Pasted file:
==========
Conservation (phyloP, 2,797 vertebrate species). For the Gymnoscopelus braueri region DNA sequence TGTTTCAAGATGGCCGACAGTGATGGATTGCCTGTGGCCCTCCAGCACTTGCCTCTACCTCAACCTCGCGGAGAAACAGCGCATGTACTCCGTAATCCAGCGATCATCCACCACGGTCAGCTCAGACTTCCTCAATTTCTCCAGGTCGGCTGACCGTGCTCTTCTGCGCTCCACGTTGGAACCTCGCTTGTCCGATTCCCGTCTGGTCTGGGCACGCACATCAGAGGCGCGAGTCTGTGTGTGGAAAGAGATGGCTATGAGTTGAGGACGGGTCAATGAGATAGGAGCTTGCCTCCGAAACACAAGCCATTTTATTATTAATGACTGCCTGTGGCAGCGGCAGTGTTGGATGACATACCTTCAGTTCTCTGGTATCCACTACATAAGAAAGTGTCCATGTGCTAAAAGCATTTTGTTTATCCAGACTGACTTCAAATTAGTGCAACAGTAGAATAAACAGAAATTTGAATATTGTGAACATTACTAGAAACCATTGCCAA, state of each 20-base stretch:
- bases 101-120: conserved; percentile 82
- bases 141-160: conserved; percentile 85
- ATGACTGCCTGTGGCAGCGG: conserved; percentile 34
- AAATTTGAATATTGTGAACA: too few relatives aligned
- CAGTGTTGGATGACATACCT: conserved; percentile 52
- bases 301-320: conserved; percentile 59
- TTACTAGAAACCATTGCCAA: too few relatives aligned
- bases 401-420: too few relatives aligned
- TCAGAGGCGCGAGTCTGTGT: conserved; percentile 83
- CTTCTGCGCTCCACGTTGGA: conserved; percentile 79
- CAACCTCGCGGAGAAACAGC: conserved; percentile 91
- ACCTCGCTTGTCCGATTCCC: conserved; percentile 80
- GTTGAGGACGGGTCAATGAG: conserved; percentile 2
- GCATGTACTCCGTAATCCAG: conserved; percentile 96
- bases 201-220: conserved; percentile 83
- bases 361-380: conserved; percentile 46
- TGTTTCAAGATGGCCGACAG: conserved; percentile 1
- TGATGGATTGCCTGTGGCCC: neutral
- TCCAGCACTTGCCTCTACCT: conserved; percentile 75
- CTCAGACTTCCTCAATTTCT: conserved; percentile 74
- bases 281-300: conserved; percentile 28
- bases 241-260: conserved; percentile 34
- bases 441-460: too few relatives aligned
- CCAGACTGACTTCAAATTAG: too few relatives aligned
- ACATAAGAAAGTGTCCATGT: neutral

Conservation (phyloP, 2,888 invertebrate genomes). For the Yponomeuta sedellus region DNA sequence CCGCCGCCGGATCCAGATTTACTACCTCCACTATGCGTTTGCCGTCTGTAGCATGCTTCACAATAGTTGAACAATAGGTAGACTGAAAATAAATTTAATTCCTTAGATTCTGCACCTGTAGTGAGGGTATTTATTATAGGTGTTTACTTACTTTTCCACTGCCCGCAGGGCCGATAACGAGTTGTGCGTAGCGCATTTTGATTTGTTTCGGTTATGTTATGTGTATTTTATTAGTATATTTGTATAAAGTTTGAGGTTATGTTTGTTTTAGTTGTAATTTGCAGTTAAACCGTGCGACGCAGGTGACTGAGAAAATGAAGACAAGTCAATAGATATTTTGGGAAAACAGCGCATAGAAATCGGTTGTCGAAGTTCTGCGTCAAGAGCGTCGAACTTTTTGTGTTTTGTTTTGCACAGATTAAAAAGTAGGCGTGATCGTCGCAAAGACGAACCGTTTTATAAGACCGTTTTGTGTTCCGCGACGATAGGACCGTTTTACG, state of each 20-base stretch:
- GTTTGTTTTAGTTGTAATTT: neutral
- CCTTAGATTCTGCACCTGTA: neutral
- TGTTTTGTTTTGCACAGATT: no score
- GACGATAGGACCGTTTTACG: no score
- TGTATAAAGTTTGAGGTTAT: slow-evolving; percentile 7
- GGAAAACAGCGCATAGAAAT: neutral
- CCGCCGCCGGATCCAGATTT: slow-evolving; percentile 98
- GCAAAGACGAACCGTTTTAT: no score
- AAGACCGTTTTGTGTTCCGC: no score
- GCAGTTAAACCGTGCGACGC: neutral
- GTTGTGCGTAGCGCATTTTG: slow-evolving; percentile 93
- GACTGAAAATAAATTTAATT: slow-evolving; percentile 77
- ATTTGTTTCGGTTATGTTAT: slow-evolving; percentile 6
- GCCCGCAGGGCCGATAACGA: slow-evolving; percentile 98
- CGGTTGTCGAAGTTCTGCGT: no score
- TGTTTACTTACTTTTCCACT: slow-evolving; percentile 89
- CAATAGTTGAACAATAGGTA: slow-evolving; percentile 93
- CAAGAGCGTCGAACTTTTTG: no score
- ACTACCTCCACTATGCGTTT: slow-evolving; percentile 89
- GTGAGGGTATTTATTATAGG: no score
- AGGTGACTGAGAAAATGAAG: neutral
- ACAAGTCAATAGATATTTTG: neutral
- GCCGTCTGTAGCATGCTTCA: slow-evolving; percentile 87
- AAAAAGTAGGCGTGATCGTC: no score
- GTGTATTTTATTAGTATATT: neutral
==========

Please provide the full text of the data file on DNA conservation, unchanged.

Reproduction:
Conservation (phyloP, 2,797 vertebrate species). For the Gymnoscopelus braueri region DNA sequence TGTTTCAAGATGGCCGACAGTGATGGATTGCCTGTGGCCCTCCAGCACTTGCCTCTACCTCAACCTCGCGGAGAAACAGCGCATGTACTCCGTAATCCAGCGATCATCCACCACGGTCAGCTCAGACTTCCTCAATTTCTCCAGGTCGGCTGACCGTGCTCTTCTGCGCTCCACGTTGGAACCTCGCTTGTCCGATTCCCGTCTGGTCTGGGCACGCACATCAGAGGCGCGAGTCTGTGTGTGGAAAGAGATGGCTATGAGTTGAGGACGGGTCAATGAGATAGGAGCTTGCCTCCGAAACACAAGCCATTTTATTATTAATGACTGCCTGTGGCAGCGGCAGTGTTGGATGACATACCTTCAGTTCTCTGGTATCCACTACATAAGAAAGTGTCCATGTGCTAAAAGCATTTTGTTTATCCAGACTGACTTCAAATTAGTGCAACAGTAGAATAAACAGAAATTTGAATATTGTGAACATTACTAGAAACCATTGCCAA, state of each 20-base stretch:
- bases 101-120: conserved; percentile 82
- bases 141-160: conserved; percentile 85
- ATGACTGCCTGTGGCAGCGG: conserved; percentile 34
- AAATTTGAATATTGTGAACA: too few relatives aligned
- CAGTGTTGGATGACATACCT: conserved; percentile 52
- bases 301-320: conserved; percentile 59
- TTACTAGAAACCATTGCCAA: too few relatives aligned
- bases 401-420: too few relatives aligned
- TCAGAGGCGCGAGTCTGTGT: conserved; percentile 83
- CTTCTGCGCTCCACGTTGGA: conserved; percentile 79
- CAACCTCGCGGAGAAACAGC: conserved; percentile 91
- ACCTCGCTTGTCCGATTCCC: conserved; percentile 80
- GTTGAGGACGGGTCAATGAG: conserved; percentile 2
- GCATGTACTCCGTAATCCAG: conserved; percentile 96
- bases 201-220: conserved; percentile 83
- bases 361-380: conserved; percentile 46
- TGTTTCAAGATGGCCGACAG: conserved; percentile 1
- TGATGGATTGCCTGTGGCCC: neutral
- TCCAGCACTTGCCTCTACCT: conserved; percentile 75
- CTCAGACTTCCTCAATTTCT: conserved; percentile 74
- bases 281-300: conserved; percentile 28
- bases 241-260: conserved; percentile 34
- bases 441-460: too few relatives aligned
- CCAGACTGACTTCAAATTAG: too few relatives aligned
- ACATAAGAAAGTGTCCATGT: neutral

Conservation (phyloP, 2,888 invertebrate genomes). For the Yponomeuta sedellus region DNA sequence CCGCCGCCGGATCCAGATTTACTACCTCCACTATGCGTTTGCCGTCTGTAGCATGCTTCACAATAGTTGAACAATAGGTAGACTGAAAATAAATTTAATTCCTTAGATTCTGCACCTGTAGTGAGGGTATTTATTATAGGTGTTTACTTACTTTTCCACTGCCCGCAGGGCCGATAACGAGTTGTGCGTAGCGCATTTTGATTTGTTTCGGTTATGTTATGTGTATTTTATTAGTATATTTGTATAAAGTTTGAGGTTATGTTTGTTTTAGTTGTAATTTGCAGTTAAACCGTGCGACGCAGGTGACTGAGAAAATGAAGACAAGTCAATAGATATTTTGGGAAAACAGCGCATAGAAATCGGTTGTCGAAGTTCTGCGTCAAGAGCGTCGAACTTTTTGTGTTTTGTTTTGCACAGATTAAAAAGTAGGCGTGATCGTCGCAAAGACGAACCGTTTTATAAGACCGTTTTGTGTTCCGCGACGATAGGACCGTTTTACG, state of each 20-base stretch:
- GTTTGTTTTAGTTGTAATTT: neutral
- CCTTAGATTCTGCACCTGTA: neutral
- TGTTTTGTTTTGCACAGATT: no score
- GACGATAGGACCGTTTTACG: no score
- TGTATAAAGTTTGAGGTTAT: slow-evolving; percentile 7
- GGAAAACAGCGCATAGAAAT: neutral
- CCGCCGCCGGATCCAGATTT: slow-evolving; percentile 98
- GCAAAGACGAACCGTTTTAT: no score
- AAGACCGTTTTGTGTTCCGC: no score
- GCAGTTAAACCGTGCGACGC: neutral
- GTTGTGCGTAGCGCATTTTG: slow-evolving; percentile 93
- GACTGAAAATAAATTTAATT: slow-evolving; percentile 77
- ATTTGTTTCGGTTATGTTAT: slow-evolving; percentile 6
- GCCCGCAGGGCCGATAACGA: slow-evolving; percentile 98
- CGGTTGTCGAAGTTCTGCGT: no score
- TGTTTACTTACTTTTCCACT: slow-evolving; percentile 89
- CAATAGTTGAACAATAGGTA: slow-evolving; percentile 93
- CAAGAGCGTCGAACTTTTTG: no score
- ACTACCTCCACTATGCGTTT: slow-evolving; percentile 89
- GTGAGGGTATTTATTATAGG: no score
- AGGTGACTGAGAAAATGAAG: neutral
- ACAAGTCAATAGATATTTTG: neutral
- GCCGTCTGTAGCATGCTTCA: slow-evolving; percentile 87
- AAAAAGTAGGCGTGATCGTC: no score
- GTGTATTTTATTAGTATATT: neutral